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Feb 4, 2015

Investigators seek clues at deadly New York train crash site

By David Gaffen and Sebastien Malo

MOUNT PLEASANT, N.Y. (Reuters) – Investigators examining the circumstances of a New York commuter train accident that killed six people said on Wednesday they were collecting recording devices from the site where the train hit a vehicle stalled on the tracks in the railroad’s worst-ever accident.

New York Governor Andrew Cuomo said five passengers died in the Metro-North train crash near the suburb of White Plains on Tuesday evening, not six, as he had previously announced. The woman driving the Jeep Cherokee that the train struck while it was stuck on the tracks also died.

Feb 4, 2015

Death toll in New York rail crash reduced to six from seven

, Feb 4 (Reuters) – Six people were
killed and a dozen injured when a crowded New York commuter
train struck a car stalled on the tracks near suburban White
Plains during rush hour on Tuesday evening, in what officials
said was the railroad’s deadliest accident.

New York Governor Andrew Cuomo told CBS News on Wednesday
that a new review found that five people had died on the train,
not the six previously reported, when the train was hit during
the evening rush hour. The driver of the Jeep Cherokee that the
train struck while it was stuck on the tracks also died.

Feb 4, 2015

Seven dead as commuter train hits car near New York City

By Adrees Latif and David Gaffen

MOUNT PLEASANT, N.Y. (Reuters) – Seven people were killed and a dozen injured when a crowded New York commuter train struck a car stalled on the tracks near suburban White Plains during the rush hour on Tuesday evening, sparking an explosion and a fire, officials said.

Six people on the train died, as well as the driver of a Jeep Cherokee that got stuck on the tracks and was hit at about 6:30 pm, New York Governor Andrew Cuomo told a news conference after visiting what he said was a devastating scene.

Jan 30, 2015
via Morning Bid with David Gaffen

The Hamburglar

There’s an irony with Shake Shack readying its trading debut just a couple of days after McDonald’s replaces its CEO due to a series of missteps and failures and prepares for likely its biggest turnaround in decades, one that’s could mark the stock as an underperformer for some time to come.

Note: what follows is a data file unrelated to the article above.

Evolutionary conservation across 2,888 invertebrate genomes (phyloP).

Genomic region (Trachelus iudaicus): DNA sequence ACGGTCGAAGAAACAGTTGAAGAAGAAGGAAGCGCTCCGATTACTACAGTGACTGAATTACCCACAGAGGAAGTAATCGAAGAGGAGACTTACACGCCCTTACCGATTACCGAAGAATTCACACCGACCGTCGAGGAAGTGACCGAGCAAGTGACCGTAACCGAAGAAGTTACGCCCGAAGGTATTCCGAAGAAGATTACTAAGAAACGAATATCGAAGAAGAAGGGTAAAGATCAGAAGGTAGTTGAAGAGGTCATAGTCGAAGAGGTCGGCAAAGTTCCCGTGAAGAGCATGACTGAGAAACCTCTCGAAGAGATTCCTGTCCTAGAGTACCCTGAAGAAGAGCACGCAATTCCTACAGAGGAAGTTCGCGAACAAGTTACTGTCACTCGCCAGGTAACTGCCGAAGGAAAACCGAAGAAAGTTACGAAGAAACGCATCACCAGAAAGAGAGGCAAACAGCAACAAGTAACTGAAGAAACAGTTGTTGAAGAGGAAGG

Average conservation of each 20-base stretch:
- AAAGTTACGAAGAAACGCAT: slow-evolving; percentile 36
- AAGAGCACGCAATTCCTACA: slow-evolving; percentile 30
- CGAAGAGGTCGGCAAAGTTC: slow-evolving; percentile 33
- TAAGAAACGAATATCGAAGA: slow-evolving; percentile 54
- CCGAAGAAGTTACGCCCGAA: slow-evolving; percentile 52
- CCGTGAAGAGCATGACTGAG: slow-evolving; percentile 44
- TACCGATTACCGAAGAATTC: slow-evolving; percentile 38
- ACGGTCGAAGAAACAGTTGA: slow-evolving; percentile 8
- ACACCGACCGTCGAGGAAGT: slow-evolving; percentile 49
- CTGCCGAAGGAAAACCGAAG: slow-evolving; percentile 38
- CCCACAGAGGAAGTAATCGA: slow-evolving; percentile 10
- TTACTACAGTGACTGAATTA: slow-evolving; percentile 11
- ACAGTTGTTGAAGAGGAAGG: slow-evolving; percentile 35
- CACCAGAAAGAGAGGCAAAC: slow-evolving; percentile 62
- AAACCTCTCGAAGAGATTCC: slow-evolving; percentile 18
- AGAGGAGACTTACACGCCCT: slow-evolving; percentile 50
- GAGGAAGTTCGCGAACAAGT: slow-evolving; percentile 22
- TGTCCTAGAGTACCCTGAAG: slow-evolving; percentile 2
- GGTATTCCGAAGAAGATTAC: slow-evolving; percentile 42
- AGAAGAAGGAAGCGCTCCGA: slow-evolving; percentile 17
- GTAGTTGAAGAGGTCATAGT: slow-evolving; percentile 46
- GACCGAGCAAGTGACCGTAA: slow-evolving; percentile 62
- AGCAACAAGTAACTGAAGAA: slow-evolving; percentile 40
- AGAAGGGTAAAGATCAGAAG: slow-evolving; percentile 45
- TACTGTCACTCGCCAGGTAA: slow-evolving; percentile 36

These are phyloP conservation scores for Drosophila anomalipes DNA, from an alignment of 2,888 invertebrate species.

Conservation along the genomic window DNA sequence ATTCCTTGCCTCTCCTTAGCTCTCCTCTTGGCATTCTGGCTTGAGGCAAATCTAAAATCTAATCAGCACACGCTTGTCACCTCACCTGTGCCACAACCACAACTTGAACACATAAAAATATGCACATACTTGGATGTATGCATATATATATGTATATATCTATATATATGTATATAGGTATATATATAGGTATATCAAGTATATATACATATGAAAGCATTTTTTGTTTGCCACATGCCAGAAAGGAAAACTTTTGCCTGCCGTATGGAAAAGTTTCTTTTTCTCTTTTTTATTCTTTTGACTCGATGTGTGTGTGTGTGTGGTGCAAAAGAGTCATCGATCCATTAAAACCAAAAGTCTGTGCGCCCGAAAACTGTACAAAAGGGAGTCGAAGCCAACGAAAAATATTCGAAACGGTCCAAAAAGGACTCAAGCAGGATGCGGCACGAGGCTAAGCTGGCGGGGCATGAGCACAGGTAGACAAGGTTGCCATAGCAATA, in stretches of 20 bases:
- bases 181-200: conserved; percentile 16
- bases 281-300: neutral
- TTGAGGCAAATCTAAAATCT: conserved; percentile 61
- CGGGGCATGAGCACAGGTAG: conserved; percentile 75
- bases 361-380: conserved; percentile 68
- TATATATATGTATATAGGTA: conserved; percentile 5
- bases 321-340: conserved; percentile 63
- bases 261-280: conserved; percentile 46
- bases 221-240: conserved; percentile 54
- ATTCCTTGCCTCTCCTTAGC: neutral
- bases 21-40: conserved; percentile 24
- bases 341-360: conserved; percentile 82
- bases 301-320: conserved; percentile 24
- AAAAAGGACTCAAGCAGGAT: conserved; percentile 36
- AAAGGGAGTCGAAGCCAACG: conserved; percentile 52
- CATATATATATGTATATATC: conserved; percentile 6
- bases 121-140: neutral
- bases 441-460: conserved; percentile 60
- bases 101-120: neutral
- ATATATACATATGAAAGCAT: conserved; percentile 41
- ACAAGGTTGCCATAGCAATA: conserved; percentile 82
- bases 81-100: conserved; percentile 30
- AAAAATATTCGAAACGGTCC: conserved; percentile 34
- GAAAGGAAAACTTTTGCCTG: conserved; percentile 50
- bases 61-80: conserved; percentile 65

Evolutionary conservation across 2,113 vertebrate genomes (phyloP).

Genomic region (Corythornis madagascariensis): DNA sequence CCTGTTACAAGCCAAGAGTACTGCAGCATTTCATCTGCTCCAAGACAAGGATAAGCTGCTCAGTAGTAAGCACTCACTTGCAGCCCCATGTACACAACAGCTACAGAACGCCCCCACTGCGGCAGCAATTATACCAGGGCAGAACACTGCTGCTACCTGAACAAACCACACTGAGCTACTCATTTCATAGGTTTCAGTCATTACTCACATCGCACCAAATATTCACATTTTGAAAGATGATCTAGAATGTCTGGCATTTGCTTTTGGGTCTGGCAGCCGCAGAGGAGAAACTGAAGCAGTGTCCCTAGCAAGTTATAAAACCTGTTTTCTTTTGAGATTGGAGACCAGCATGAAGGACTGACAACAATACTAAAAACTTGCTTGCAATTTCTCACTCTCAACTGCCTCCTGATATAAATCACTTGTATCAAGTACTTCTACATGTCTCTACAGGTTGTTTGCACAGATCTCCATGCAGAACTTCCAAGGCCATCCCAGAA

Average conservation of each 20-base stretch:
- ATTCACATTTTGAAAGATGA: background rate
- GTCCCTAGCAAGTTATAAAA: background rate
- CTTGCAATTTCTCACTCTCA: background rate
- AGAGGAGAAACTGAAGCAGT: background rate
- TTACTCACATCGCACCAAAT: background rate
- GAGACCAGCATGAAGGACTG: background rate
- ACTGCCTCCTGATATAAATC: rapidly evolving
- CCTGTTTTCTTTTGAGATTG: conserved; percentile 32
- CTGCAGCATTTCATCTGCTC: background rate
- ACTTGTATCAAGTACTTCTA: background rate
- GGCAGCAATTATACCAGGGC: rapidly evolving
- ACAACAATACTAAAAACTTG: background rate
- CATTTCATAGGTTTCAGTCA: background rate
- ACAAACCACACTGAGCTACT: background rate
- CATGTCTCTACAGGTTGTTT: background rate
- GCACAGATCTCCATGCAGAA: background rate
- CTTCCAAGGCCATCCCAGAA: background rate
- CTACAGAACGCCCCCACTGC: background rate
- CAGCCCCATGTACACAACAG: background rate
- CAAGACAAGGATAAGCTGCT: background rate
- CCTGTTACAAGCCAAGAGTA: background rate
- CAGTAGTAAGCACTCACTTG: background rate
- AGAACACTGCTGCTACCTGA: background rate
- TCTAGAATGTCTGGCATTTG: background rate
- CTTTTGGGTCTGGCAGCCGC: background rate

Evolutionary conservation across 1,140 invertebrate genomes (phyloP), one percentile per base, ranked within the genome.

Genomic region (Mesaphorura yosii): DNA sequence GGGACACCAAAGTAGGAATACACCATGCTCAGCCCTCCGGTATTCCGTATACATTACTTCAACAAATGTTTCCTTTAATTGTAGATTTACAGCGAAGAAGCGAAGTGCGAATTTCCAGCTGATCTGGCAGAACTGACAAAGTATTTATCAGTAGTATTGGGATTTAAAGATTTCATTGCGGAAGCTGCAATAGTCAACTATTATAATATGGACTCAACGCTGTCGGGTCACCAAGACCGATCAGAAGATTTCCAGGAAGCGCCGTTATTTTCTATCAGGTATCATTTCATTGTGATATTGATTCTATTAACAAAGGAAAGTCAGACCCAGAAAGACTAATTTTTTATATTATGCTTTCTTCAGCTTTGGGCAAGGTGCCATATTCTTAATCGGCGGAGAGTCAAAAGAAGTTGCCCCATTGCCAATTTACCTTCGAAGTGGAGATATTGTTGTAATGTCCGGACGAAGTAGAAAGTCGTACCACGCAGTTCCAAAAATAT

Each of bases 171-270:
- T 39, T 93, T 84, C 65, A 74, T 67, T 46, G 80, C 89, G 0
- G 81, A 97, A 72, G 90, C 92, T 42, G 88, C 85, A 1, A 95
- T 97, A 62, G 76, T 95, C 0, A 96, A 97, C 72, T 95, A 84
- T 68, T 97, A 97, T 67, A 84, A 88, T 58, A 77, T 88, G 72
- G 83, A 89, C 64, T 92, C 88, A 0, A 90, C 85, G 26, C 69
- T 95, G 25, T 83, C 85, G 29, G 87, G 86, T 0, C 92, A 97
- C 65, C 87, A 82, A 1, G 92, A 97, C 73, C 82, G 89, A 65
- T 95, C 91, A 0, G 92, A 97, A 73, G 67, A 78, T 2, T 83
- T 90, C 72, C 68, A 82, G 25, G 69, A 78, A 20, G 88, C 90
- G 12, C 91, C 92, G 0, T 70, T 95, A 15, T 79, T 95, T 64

Shake Shack managed to price its IPO at $21 a share and looks to follow in the footsteps of some other recent IPOs out of the “fast casual” space, where we’ve recently seen chains like Habit Restaurant and Zoe’s sell shares for the first time – to say nothing of the ongoing success of former McDonald’s subsidiary Chipotle Mexican Grill.

Jan 30, 2015
via Morning Bid with David Gaffen

The Hamburglar

There’s an irony with Shake Shack readying its trading debut just a couple of days after McDonald’s replaces its CEO due to a series of missteps and failures and prepares for likely its biggest turnaround in decades, one that’s could mark the stock as an underperformer for some time to come.

Shake Shack managed to price its IPO at $21 a share and looks to follow in the footsteps of some other recent IPOs out of the “fast casual” space, where we’ve recently seen chains like Habit Restaurant and Zoe’s sell shares for the first time – to say nothing of the ongoing success of former McDonald’s subsidiary Chipotle Mexican Grill.

Jan 29, 2015
via Morning Bid with David Gaffen

Better Fed than dead

The Federal Reserve’s policy announcement on Wednesday pretty much reinforced the status quo, which is that the Fed is the immovable object when it comes to markets.

And, given the Kremlinology that emerges after every Fed statement, this version was memorable in the way the bond market zoned in on the word “international,” where it was included as one of a number of factors that the Fed will keep in mind when determining the course of monetary policy going forward.